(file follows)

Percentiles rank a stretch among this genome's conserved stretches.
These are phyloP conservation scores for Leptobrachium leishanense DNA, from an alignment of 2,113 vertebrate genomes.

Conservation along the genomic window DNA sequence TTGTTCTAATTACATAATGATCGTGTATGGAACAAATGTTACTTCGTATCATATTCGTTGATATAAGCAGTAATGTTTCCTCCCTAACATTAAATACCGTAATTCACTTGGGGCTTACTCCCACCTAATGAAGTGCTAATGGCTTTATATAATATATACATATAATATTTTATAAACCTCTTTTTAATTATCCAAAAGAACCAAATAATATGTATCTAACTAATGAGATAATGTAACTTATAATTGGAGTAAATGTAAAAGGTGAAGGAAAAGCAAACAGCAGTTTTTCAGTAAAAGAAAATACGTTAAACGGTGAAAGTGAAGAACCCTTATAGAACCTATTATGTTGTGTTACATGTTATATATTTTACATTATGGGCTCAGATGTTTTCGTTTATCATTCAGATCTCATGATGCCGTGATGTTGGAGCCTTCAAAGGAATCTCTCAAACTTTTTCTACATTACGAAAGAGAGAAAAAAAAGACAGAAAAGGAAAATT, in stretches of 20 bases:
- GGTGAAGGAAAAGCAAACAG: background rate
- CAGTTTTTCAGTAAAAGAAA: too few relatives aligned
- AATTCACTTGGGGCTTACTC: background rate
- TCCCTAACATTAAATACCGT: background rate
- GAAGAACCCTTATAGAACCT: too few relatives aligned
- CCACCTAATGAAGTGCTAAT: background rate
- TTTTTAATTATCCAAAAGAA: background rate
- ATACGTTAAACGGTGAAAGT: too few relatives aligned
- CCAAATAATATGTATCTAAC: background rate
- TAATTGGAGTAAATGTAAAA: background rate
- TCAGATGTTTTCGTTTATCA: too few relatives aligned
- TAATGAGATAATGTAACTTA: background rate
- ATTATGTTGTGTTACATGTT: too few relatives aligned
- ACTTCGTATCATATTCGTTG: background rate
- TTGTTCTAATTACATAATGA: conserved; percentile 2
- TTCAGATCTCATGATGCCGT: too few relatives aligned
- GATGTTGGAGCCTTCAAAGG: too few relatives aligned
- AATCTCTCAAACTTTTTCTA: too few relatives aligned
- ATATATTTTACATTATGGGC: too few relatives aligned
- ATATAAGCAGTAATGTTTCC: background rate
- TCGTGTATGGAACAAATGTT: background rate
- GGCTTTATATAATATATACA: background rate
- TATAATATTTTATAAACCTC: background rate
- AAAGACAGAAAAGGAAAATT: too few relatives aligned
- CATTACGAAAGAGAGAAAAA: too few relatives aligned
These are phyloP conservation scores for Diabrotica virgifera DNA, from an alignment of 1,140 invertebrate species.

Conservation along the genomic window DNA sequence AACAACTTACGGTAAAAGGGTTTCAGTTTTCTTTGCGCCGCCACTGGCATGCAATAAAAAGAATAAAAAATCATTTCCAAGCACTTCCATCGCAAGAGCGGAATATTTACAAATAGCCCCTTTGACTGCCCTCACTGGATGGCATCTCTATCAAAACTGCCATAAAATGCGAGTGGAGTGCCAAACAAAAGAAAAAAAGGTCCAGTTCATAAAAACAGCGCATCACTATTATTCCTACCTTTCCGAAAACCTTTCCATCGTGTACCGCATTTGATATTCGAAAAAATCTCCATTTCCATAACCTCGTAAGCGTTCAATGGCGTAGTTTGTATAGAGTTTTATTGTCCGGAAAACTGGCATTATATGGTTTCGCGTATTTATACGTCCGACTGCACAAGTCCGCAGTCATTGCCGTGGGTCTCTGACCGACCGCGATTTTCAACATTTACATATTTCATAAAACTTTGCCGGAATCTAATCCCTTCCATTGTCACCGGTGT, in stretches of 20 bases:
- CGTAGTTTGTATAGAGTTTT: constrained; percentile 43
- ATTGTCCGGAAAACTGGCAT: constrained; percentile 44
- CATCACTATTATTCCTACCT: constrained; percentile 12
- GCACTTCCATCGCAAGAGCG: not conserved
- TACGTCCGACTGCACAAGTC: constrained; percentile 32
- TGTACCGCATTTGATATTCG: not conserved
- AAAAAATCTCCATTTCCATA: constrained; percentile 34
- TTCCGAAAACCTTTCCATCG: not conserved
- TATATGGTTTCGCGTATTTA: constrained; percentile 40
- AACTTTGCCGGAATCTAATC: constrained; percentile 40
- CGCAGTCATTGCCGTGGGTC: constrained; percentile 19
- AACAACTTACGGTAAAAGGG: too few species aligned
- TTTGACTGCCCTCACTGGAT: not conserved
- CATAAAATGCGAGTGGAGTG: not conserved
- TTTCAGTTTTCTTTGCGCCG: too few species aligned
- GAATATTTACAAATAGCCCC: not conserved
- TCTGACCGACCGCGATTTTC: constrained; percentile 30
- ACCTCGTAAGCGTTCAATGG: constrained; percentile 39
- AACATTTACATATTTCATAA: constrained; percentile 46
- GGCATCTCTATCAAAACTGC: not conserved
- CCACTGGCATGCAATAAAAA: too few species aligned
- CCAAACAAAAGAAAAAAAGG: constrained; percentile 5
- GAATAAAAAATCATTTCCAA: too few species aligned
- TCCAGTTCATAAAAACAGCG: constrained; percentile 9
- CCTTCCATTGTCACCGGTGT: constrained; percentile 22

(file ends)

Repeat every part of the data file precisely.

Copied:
Percentiles rank a stretch among this genome's conserved stretches.
These are phyloP conservation scores for Leptobrachium leishanense DNA, from an alignment of 2,113 vertebrate genomes.

Conservation along the genomic window DNA sequence TTGTTCTAATTACATAATGATCGTGTATGGAACAAATGTTACTTCGTATCATATTCGTTGATATAAGCAGTAATGTTTCCTCCCTAACATTAAATACCGTAATTCACTTGGGGCTTACTCCCACCTAATGAAGTGCTAATGGCTTTATATAATATATACATATAATATTTTATAAACCTCTTTTTAATTATCCAAAAGAACCAAATAATATGTATCTAACTAATGAGATAATGTAACTTATAATTGGAGTAAATGTAAAAGGTGAAGGAAAAGCAAACAGCAGTTTTTCAGTAAAAGAAAATACGTTAAACGGTGAAAGTGAAGAACCCTTATAGAACCTATTATGTTGTGTTACATGTTATATATTTTACATTATGGGCTCAGATGTTTTCGTTTATCATTCAGATCTCATGATGCCGTGATGTTGGAGCCTTCAAAGGAATCTCTCAAACTTTTTCTACATTACGAAAGAGAGAAAAAAAAGACAGAAAAGGAAAATT, in stretches of 20 bases:
- GGTGAAGGAAAAGCAAACAG: background rate
- CAGTTTTTCAGTAAAAGAAA: too few relatives aligned
- AATTCACTTGGGGCTTACTC: background rate
- TCCCTAACATTAAATACCGT: background rate
- GAAGAACCCTTATAGAACCT: too few relatives aligned
- CCACCTAATGAAGTGCTAAT: background rate
- TTTTTAATTATCCAAAAGAA: background rate
- ATACGTTAAACGGTGAAAGT: too few relatives aligned
- CCAAATAATATGTATCTAAC: background rate
- TAATTGGAGTAAATGTAAAA: background rate
- TCAGATGTTTTCGTTTATCA: too few relatives aligned
- TAATGAGATAATGTAACTTA: background rate
- ATTATGTTGTGTTACATGTT: too few relatives aligned
- ACTTCGTATCATATTCGTTG: background rate
- TTGTTCTAATTACATAATGA: conserved; percentile 2
- TTCAGATCTCATGATGCCGT: too few relatives aligned
- GATGTTGGAGCCTTCAAAGG: too few relatives aligned
- AATCTCTCAAACTTTTTCTA: too few relatives aligned
- ATATATTTTACATTATGGGC: too few relatives aligned
- ATATAAGCAGTAATGTTTCC: background rate
- TCGTGTATGGAACAAATGTT: background rate
- GGCTTTATATAATATATACA: background rate
- TATAATATTTTATAAACCTC: background rate
- AAAGACAGAAAAGGAAAATT: too few relatives aligned
- CATTACGAAAGAGAGAAAAA: too few relatives aligned
These are phyloP conservation scores for Diabrotica virgifera DNA, from an alignment of 1,140 invertebrate species.

Conservation along the genomic window DNA sequence AACAACTTACGGTAAAAGGGTTTCAGTTTTCTTTGCGCCGCCACTGGCATGCAATAAAAAGAATAAAAAATCATTTCCAAGCACTTCCATCGCAAGAGCGGAATATTTACAAATAGCCCCTTTGACTGCCCTCACTGGATGGCATCTCTATCAAAACTGCCATAAAATGCGAGTGGAGTGCCAAACAAAAGAAAAAAAGGTCCAGTTCATAAAAACAGCGCATCACTATTATTCCTACCTTTCCGAAAACCTTTCCATCGTGTACCGCATTTGATATTCGAAAAAATCTCCATTTCCATAACCTCGTAAGCGTTCAATGGCGTAGTTTGTATAGAGTTTTATTGTCCGGAAAACTGGCATTATATGGTTTCGCGTATTTATACGTCCGACTGCACAAGTCCGCAGTCATTGCCGTGGGTCTCTGACCGACCGCGATTTTCAACATTTACATATTTCATAAAACTTTGCCGGAATCTAATCCCTTCCATTGTCACCGGTGT, in stretches of 20 bases:
- CGTAGTTTGTATAGAGTTTT: constrained; percentile 43
- ATTGTCCGGAAAACTGGCAT: constrained; percentile 44
- CATCACTATTATTCCTACCT: constrained; percentile 12
- GCACTTCCATCGCAAGAGCG: not conserved
- TACGTCCGACTGCACAAGTC: constrained; percentile 32
- TGTACCGCATTTGATATTCG: not conserved
- AAAAAATCTCCATTTCCATA: constrained; percentile 34
- TTCCGAAAACCTTTCCATCG: not conserved
- TATATGGTTTCGCGTATTTA: constrained; percentile 40
- AACTTTGCCGGAATCTAATC: constrained; percentile 40
- CGCAGTCATTGCCGTGGGTC: constrained; percentile 19
- AACAACTTACGGTAAAAGGG: too few species aligned
- TTTGACTGCCCTCACTGGAT: not conserved
- CATAAAATGCGAGTGGAGTG: not conserved
- TTTCAGTTTTCTTTGCGCCG: too few species aligned
- GAATATTTACAAATAGCCCC: not conserved
- TCTGACCGACCGCGATTTTC: constrained; percentile 30
- ACCTCGTAAGCGTTCAATGG: constrained; percentile 39
- AACATTTACATATTTCATAA: constrained; percentile 46
- GGCATCTCTATCAAAACTGC: not conserved
- CCACTGGCATGCAATAAAAA: too few species aligned
- CCAAACAAAAGAAAAAAAGG: constrained; percentile 5
- GAATAAAAAATCATTTCCAA: too few species aligned
- TCCAGTTCATAAAAACAGCG: constrained; percentile 9
- CCTTCCATTGTCACCGGTGT: constrained; percentile 22